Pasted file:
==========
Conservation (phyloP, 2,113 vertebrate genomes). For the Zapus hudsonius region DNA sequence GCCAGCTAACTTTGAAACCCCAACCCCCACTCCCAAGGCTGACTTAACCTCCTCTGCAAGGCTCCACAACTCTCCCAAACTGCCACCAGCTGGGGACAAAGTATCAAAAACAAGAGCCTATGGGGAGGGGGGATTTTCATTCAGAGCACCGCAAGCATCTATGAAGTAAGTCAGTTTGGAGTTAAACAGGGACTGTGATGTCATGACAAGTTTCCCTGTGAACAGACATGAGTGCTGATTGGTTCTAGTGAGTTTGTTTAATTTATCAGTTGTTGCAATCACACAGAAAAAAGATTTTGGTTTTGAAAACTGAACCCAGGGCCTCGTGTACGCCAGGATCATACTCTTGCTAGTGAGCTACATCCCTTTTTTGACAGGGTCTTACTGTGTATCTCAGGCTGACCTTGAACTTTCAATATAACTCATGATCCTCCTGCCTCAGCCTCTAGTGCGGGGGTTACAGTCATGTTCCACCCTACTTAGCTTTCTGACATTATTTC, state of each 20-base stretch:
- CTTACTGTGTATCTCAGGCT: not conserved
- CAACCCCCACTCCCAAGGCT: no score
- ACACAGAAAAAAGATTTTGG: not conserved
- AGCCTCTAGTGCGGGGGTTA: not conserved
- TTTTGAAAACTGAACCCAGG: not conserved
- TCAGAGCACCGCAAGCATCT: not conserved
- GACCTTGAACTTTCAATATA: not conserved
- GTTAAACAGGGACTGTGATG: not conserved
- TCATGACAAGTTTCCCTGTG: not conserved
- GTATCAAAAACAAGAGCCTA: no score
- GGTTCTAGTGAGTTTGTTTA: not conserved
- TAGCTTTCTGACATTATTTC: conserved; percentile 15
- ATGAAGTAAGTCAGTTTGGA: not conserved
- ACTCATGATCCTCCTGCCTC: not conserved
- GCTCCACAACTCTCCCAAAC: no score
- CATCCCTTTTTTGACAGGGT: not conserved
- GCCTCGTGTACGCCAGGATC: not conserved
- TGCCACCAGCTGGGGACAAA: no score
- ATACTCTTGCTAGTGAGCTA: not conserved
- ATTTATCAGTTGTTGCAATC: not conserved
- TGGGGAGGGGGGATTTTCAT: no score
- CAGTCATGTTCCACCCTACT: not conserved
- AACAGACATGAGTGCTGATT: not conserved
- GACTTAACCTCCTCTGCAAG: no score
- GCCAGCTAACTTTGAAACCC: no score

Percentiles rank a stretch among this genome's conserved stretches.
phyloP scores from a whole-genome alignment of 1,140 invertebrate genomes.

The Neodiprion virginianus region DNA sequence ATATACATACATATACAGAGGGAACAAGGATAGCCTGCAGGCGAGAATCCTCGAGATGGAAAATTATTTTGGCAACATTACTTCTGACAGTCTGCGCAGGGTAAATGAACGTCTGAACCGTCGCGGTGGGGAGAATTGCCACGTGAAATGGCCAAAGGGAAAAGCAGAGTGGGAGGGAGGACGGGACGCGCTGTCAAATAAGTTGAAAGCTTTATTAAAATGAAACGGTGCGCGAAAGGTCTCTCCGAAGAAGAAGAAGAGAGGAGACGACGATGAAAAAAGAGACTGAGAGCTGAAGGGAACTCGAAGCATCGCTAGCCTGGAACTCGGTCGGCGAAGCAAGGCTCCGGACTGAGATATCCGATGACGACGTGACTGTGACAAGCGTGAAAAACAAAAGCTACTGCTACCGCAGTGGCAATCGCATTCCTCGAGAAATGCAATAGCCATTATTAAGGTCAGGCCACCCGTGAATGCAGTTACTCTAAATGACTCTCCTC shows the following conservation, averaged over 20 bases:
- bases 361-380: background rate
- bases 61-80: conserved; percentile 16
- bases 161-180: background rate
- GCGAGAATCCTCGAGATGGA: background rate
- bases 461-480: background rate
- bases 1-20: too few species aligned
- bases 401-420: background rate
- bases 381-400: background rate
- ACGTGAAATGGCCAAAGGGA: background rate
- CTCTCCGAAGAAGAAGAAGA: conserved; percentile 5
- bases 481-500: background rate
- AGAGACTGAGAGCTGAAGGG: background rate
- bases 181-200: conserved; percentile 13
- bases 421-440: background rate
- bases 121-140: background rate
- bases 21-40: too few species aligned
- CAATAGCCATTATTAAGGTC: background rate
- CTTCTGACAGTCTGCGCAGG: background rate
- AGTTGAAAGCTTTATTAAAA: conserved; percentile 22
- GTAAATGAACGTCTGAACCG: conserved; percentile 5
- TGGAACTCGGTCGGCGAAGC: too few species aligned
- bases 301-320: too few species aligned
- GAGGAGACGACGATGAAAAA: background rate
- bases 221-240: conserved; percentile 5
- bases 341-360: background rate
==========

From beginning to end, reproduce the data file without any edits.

Conservation (phyloP, 2,113 vertebrate genomes). For the Zapus hudsonius region DNA sequence GCCAGCTAACTTTGAAACCCCAACCCCCACTCCCAAGGCTGACTTAACCTCCTCTGCAAGGCTCCACAACTCTCCCAAACTGCCACCAGCTGGGGACAAAGTATCAAAAACAAGAGCCTATGGGGAGGGGGGATTTTCATTCAGAGCACCGCAAGCATCTATGAAGTAAGTCAGTTTGGAGTTAAACAGGGACTGTGATGTCATGACAAGTTTCCCTGTGAACAGACATGAGTGCTGATTGGTTCTAGTGAGTTTGTTTAATTTATCAGTTGTTGCAATCACACAGAAAAAAGATTTTGGTTTTGAAAACTGAACCCAGGGCCTCGTGTACGCCAGGATCATACTCTTGCTAGTGAGCTACATCCCTTTTTTGACAGGGTCTTACTGTGTATCTCAGGCTGACCTTGAACTTTCAATATAACTCATGATCCTCCTGCCTCAGCCTCTAGTGCGGGGGTTACAGTCATGTTCCACCCTACTTAGCTTTCTGACATTATTTC, state of each 20-base stretch:
- CTTACTGTGTATCTCAGGCT: not conserved
- CAACCCCCACTCCCAAGGCT: no score
- ACACAGAAAAAAGATTTTGG: not conserved
- AGCCTCTAGTGCGGGGGTTA: not conserved
- TTTTGAAAACTGAACCCAGG: not conserved
- TCAGAGCACCGCAAGCATCT: not conserved
- GACCTTGAACTTTCAATATA: not conserved
- GTTAAACAGGGACTGTGATG: not conserved
- TCATGACAAGTTTCCCTGTG: not conserved
- GTATCAAAAACAAGAGCCTA: no score
- GGTTCTAGTGAGTTTGTTTA: not conserved
- TAGCTTTCTGACATTATTTC: conserved; percentile 15
- ATGAAGTAAGTCAGTTTGGA: not conserved
- ACTCATGATCCTCCTGCCTC: not conserved
- GCTCCACAACTCTCCCAAAC: no score
- CATCCCTTTTTTGACAGGGT: not conserved
- GCCTCGTGTACGCCAGGATC: not conserved
- TGCCACCAGCTGGGGACAAA: no score
- ATACTCTTGCTAGTGAGCTA: not conserved
- ATTTATCAGTTGTTGCAATC: not conserved
- TGGGGAGGGGGGATTTTCAT: no score
- CAGTCATGTTCCACCCTACT: not conserved
- AACAGACATGAGTGCTGATT: not conserved
- GACTTAACCTCCTCTGCAAG: no score
- GCCAGCTAACTTTGAAACCC: no score

Percentiles rank a stretch among this genome's conserved stretches.
phyloP scores from a whole-genome alignment of 1,140 invertebrate genomes.

The Neodiprion virginianus region DNA sequence ATATACATACATATACAGAGGGAACAAGGATAGCCTGCAGGCGAGAATCCTCGAGATGGAAAATTATTTTGGCAACATTACTTCTGACAGTCTGCGCAGGGTAAATGAACGTCTGAACCGTCGCGGTGGGGAGAATTGCCACGTGAAATGGCCAAAGGGAAAAGCAGAGTGGGAGGGAGGACGGGACGCGCTGTCAAATAAGTTGAAAGCTTTATTAAAATGAAACGGTGCGCGAAAGGTCTCTCCGAAGAAGAAGAAGAGAGGAGACGACGATGAAAAAAGAGACTGAGAGCTGAAGGGAACTCGAAGCATCGCTAGCCTGGAACTCGGTCGGCGAAGCAAGGCTCCGGACTGAGATATCCGATGACGACGTGACTGTGACAAGCGTGAAAAACAAAAGCTACTGCTACCGCAGTGGCAATCGCATTCCTCGAGAAATGCAATAGCCATTATTAAGGTCAGGCCACCCGTGAATGCAGTTACTCTAAATGACTCTCCTC shows the following conservation, averaged over 20 bases:
- bases 361-380: background rate
- bases 61-80: conserved; percentile 16
- bases 161-180: background rate
- GCGAGAATCCTCGAGATGGA: background rate
- bases 461-480: background rate
- bases 1-20: too few species aligned
- bases 401-420: background rate
- bases 381-400: background rate
- ACGTGAAATGGCCAAAGGGA: background rate
- CTCTCCGAAGAAGAAGAAGA: conserved; percentile 5
- bases 481-500: background rate
- AGAGACTGAGAGCTGAAGGG: background rate
- bases 181-200: conserved; percentile 13
- bases 421-440: background rate
- bases 121-140: background rate
- bases 21-40: too few species aligned
- CAATAGCCATTATTAAGGTC: background rate
- CTTCTGACAGTCTGCGCAGG: background rate
- AGTTGAAAGCTTTATTAAAA: conserved; percentile 22
- GTAAATGAACGTCTGAACCG: conserved; percentile 5
- TGGAACTCGGTCGGCGAAGC: too few species aligned
- bases 301-320: too few species aligned
- GAGGAGACGACGATGAAAAA: background rate
- bases 221-240: conserved; percentile 5
- bases 341-360: background rate